14. Fibrocystic Breast DiseaseDefinition Also called fibrocystic condition, fibrocystic change or cystic mastitis, fibrocystic breast disease is more a characteristic of the breast than a disease. It is often more prominent during ovulation and just before menstruation.
Fibrocystic changes occur during ovulation and just before menstruation. During these times, hormone level changes often cause the breast cells to retain fluid and develop into nodules or cysts (sacs filled with fluid), which feel like a lump when touched. The nodules or cysts can spread throughout the breast, may be located in one general area or simply appear as one or more large cysts. If the lump is not filled with fluid, it is called a fibroadenoma. A fibroadenoma is a solitary, firm distinct lump, composed of a mass or lump of fibrous tissue. Having fibrocystic breasts does not place women at a higher or lower risk of developing breast cancer.
The cause of fibrocystic breast change is not known, but the symptoms and signs are linked to a woman’s hormone patterns. Each month, the breasts respond to the cyclic peaks and troughs of estrogen and progesterone. As hormone levels rise just before and during menstruation, mammary blood vessels swell, ducts and alveoli expand, and cell growth proliferates. Breast tissue retains fluid and grows larger. After menstruation, these processes reverse. Years of such fluctuations eventually produce areas of dense or fibrotic tissue. Multiple small cysts and an increasing level of breast pain commonly develop when a woman hits her 30s. Larger cysts usually do not occur until after the age of 35. The common symptoms of fibrocystic breast disease are:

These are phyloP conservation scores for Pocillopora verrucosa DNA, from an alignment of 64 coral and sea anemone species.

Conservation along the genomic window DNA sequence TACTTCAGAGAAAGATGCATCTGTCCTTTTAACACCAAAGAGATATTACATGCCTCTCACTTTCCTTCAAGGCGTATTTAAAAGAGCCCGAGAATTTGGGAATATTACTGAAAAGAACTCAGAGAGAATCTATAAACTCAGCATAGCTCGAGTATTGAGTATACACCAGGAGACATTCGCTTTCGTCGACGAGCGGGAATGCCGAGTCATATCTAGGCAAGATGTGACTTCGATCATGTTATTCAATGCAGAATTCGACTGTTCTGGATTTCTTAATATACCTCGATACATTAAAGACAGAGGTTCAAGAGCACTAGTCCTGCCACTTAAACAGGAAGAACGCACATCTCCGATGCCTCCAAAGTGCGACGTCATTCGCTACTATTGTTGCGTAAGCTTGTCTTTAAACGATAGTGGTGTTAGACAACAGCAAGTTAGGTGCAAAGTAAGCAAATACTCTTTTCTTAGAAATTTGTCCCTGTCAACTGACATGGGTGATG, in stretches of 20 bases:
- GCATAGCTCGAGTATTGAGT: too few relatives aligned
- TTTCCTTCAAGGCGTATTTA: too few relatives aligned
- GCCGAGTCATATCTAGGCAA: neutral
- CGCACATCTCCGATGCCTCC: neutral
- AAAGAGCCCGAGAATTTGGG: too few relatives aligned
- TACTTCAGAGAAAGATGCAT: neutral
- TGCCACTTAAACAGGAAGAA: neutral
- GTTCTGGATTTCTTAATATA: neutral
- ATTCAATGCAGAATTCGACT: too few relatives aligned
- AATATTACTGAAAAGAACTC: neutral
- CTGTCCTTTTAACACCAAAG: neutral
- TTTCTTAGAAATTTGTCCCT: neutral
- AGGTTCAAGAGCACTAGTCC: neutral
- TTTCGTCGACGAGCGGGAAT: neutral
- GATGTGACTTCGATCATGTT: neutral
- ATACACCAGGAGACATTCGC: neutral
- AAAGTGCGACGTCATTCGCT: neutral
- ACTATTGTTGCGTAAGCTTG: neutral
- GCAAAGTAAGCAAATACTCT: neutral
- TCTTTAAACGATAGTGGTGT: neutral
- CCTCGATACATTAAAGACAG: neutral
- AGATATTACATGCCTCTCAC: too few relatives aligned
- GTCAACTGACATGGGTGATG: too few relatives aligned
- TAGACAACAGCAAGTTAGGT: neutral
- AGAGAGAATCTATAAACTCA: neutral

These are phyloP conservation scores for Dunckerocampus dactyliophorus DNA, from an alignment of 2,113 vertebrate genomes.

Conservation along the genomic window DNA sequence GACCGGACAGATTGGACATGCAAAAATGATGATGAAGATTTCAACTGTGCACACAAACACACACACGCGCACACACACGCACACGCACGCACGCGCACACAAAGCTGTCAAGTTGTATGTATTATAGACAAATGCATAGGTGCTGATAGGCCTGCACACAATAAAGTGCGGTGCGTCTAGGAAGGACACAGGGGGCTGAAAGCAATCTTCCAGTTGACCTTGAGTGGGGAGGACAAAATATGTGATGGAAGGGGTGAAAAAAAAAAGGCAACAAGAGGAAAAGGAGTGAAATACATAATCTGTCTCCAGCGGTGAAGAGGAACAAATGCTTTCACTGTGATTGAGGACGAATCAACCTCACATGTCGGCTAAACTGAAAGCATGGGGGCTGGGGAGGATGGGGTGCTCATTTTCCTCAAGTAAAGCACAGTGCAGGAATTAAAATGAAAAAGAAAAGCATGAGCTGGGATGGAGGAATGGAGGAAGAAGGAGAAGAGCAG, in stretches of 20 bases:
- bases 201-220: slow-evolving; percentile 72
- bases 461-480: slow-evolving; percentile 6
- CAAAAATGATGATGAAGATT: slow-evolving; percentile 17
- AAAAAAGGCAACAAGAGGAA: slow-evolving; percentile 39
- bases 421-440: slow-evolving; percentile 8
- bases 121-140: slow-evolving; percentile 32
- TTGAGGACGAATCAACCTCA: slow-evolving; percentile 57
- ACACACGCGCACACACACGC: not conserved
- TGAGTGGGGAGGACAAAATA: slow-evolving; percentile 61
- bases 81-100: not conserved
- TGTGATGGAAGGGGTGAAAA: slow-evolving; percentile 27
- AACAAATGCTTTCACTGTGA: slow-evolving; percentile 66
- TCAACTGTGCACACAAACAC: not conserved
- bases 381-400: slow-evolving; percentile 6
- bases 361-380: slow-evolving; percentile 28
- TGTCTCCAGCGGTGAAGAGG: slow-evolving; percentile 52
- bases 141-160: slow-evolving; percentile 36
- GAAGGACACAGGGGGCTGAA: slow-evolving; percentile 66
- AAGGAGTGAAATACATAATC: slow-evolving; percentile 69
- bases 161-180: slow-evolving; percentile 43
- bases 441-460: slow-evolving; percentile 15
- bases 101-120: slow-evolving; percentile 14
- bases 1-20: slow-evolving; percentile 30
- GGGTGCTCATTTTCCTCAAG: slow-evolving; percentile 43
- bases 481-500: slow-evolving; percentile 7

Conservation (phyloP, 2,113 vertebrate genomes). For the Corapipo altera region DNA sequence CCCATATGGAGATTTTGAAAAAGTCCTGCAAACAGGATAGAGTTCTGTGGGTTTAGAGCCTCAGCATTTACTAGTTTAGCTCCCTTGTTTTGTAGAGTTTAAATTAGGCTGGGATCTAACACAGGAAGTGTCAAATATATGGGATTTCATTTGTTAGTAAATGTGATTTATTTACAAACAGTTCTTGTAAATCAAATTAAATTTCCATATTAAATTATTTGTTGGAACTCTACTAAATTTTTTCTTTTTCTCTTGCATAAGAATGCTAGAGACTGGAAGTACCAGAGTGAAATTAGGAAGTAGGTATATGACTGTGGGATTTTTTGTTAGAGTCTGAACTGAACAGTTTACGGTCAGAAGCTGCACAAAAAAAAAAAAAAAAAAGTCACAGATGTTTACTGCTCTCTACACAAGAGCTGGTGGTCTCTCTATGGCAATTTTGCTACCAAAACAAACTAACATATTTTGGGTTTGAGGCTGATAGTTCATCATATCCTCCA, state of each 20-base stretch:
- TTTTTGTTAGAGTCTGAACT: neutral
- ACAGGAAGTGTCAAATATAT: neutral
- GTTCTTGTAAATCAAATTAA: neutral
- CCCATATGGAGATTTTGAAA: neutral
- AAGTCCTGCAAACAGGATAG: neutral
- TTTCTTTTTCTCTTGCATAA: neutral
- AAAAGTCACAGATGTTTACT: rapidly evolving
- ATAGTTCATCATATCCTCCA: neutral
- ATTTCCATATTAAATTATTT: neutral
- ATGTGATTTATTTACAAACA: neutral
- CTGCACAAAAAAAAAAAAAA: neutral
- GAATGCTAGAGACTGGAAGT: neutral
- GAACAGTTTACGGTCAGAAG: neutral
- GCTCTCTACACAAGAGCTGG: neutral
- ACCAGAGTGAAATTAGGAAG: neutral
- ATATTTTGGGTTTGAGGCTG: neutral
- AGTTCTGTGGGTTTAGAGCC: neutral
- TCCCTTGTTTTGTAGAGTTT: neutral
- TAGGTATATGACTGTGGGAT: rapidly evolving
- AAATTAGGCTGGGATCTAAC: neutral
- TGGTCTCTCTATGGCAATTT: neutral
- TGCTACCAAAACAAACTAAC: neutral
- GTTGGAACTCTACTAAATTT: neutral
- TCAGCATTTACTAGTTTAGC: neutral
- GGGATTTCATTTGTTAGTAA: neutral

- tenderness in one or both breasts with pressure or touch
- breast pain
- an intermittent or persistent sense of breast engorgement, associated with dull, heavy pain and tenderness
- intermittent appearance of cysts or lumps that form and then resolve within a few weeks
- a dense, pebbly consistency to breast tissue
- formation of persistent cysts or lumps
- nipple discharge or inflammation.
These symptoms can range from mild to severe. Many women notice monthly cyclic patterns, with symptoms most severe just before each menstrual period.
Diagnosis Fibrocystic breast disease is usually diagnosed when a patient goes to her doctor for a checkup or seeks help for pain, tenderness or a lump that was probably discovered during breast self-examination. The doctor will examine the breasts and sometimes recommend a mammogram, an ultrasound exam and (rarely) a needle aspiration. Most of the time the diagnosis of fibrocystic breast characteristics does not require extensive testing.Needle aspiration involves inserting a needle into the middle of the lump to see whether it’s a mass of tissue or a fluid-filled cyst. If the lump does not yield fluid when aspired, it may still be a cyst or other benign growth, such as intraductal papilloma (warty growth), fatnecrosis (a fatty lump), duct ectasia (a clogged mammary duct) or sclerosing adenosis (a calcium deposit).Ultrasound will determine if it is a simple cyst. If the cyst is not normal in appearance, does not disappear with aspiration or recurs after repeated aspiration, the doctor may do a biopsy to check for possible cancer. A biopsy involves removing all or part of the lump and examining it for cancer. There are needle biopsies (removing cells), incisional biopsies (surgical removal of only part of the lump) and excisional biopsies (removing all of the lump).During the examination of the lump sample, the pathologist might see excessive fibrous growth between the breast glands or cyst formation within the glands. This condition is called atypical hyperplasia. Atypical hyperplasia is associated with a fivefold increase in breast cancer risk and is found in an estimated 4 to 10 percent of women with lumpy breasts.